I'm constantly having to prove myself, which is okay because I still have the hunger for it. And the passion for it. Sometimes it can be a lot of pressure to speak up, but it's vital that I do. There are other trans women who do speak up and who are so articulate and I'm like, "Oh my God, I'm not like that." Each one of us have different voices and, although you can hear from all of us, people are gonna gravitate toward different people. That's why it's important for me to speak up and help people just like me. 

E!: That's a big responsibility.

IK: It would be nice to just talk about a role. But I'm still fighting for that role. It's about finding your niche and getting what you can at the moment. There are so many trans actors that I know who are on the frontlines and they do this 24/7. I think those people should also be highlighted more. 

E!: What are some of the biggest hurdles you've faced as a trans woman in entertainment?

IK: Earlier on, when I did go to these auditions, it was usually for a sex worker role or something with little to no lines. A lot of the times they told me, "You're too petite, your voice is too light, you don't look trans enough." It's important to realize there are so many different types of trans people out there—some who are passable, those who aren't, some are non-binary. Take the time to educate yourself on that before you cast these roles.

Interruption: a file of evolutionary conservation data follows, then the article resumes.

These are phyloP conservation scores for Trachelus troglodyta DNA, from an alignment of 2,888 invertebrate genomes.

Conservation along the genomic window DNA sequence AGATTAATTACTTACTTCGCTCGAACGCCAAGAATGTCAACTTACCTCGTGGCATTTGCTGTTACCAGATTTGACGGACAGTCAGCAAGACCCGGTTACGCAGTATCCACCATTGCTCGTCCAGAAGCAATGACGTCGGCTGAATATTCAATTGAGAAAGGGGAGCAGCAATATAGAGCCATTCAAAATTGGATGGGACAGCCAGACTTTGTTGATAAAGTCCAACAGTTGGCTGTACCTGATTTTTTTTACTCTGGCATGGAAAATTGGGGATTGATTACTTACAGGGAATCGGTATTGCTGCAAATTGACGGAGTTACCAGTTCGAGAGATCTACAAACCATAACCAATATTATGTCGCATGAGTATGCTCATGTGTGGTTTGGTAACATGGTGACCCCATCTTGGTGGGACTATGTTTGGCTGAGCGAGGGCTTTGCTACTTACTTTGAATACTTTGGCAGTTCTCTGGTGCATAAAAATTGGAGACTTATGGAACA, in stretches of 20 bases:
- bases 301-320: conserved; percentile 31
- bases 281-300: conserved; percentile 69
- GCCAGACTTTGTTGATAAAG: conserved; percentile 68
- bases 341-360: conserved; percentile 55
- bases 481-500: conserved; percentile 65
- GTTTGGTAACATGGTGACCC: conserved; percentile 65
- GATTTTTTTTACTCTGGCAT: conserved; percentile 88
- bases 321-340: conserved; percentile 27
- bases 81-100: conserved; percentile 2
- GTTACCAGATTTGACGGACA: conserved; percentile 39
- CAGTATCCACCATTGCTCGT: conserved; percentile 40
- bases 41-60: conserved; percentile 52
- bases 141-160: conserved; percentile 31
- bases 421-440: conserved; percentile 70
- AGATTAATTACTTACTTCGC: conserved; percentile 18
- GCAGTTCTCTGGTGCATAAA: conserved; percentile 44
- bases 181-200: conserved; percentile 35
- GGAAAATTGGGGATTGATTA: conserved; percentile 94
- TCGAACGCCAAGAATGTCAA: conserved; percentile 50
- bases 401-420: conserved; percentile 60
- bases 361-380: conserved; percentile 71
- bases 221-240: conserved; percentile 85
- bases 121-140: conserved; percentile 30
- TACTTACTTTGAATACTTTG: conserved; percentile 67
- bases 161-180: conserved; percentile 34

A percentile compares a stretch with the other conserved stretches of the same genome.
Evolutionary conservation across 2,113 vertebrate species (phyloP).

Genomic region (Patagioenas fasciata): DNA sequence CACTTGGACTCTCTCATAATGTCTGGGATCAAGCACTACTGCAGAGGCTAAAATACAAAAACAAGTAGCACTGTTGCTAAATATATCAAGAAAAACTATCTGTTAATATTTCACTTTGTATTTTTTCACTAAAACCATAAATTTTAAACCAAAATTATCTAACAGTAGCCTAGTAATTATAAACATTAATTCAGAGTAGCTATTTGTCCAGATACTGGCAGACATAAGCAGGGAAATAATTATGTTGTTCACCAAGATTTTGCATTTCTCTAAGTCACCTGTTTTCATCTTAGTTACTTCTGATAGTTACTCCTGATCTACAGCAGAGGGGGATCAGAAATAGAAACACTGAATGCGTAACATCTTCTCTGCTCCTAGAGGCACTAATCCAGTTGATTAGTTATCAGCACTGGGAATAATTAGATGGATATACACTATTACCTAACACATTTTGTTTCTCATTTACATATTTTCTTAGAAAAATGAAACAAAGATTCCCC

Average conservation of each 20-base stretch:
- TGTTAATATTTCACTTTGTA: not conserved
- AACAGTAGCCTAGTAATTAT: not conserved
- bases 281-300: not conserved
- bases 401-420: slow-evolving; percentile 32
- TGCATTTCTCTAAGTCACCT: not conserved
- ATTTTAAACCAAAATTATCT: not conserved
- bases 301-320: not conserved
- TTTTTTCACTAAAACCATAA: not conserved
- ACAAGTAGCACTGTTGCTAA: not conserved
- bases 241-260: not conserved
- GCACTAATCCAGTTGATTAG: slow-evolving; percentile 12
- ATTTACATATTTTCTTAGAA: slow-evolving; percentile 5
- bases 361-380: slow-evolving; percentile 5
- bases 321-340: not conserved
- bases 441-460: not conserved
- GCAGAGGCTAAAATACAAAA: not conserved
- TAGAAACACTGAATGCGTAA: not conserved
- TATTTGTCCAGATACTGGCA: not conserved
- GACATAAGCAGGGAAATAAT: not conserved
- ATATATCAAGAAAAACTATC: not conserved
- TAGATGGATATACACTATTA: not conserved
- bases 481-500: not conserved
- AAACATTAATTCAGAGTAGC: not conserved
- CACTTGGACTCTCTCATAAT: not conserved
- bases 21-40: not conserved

We don't want to be a diversity hire. We have so many amazing stories to tell. And we have so much history in our survival that a lot of us can really harness and bring that out into whatever role we play. It's important to give the opportunity, but also know that if we're not even given the chance to audition for these roles, how will you know if we're good enough for the role or not? 

E!: You're considered one of the early pioneers of trans representation in Hollywood, especially with ANTM. Where do you want your career to go from here?

IK: Well, thank you for that question. I would love to be a series regular on a show that I love. And to be a part of a family aspect like that. And I feel like more recently, in the last few years, it has become more of a possibility. I would love to do something kickass, like an action movie. I'm excited for what the future holds.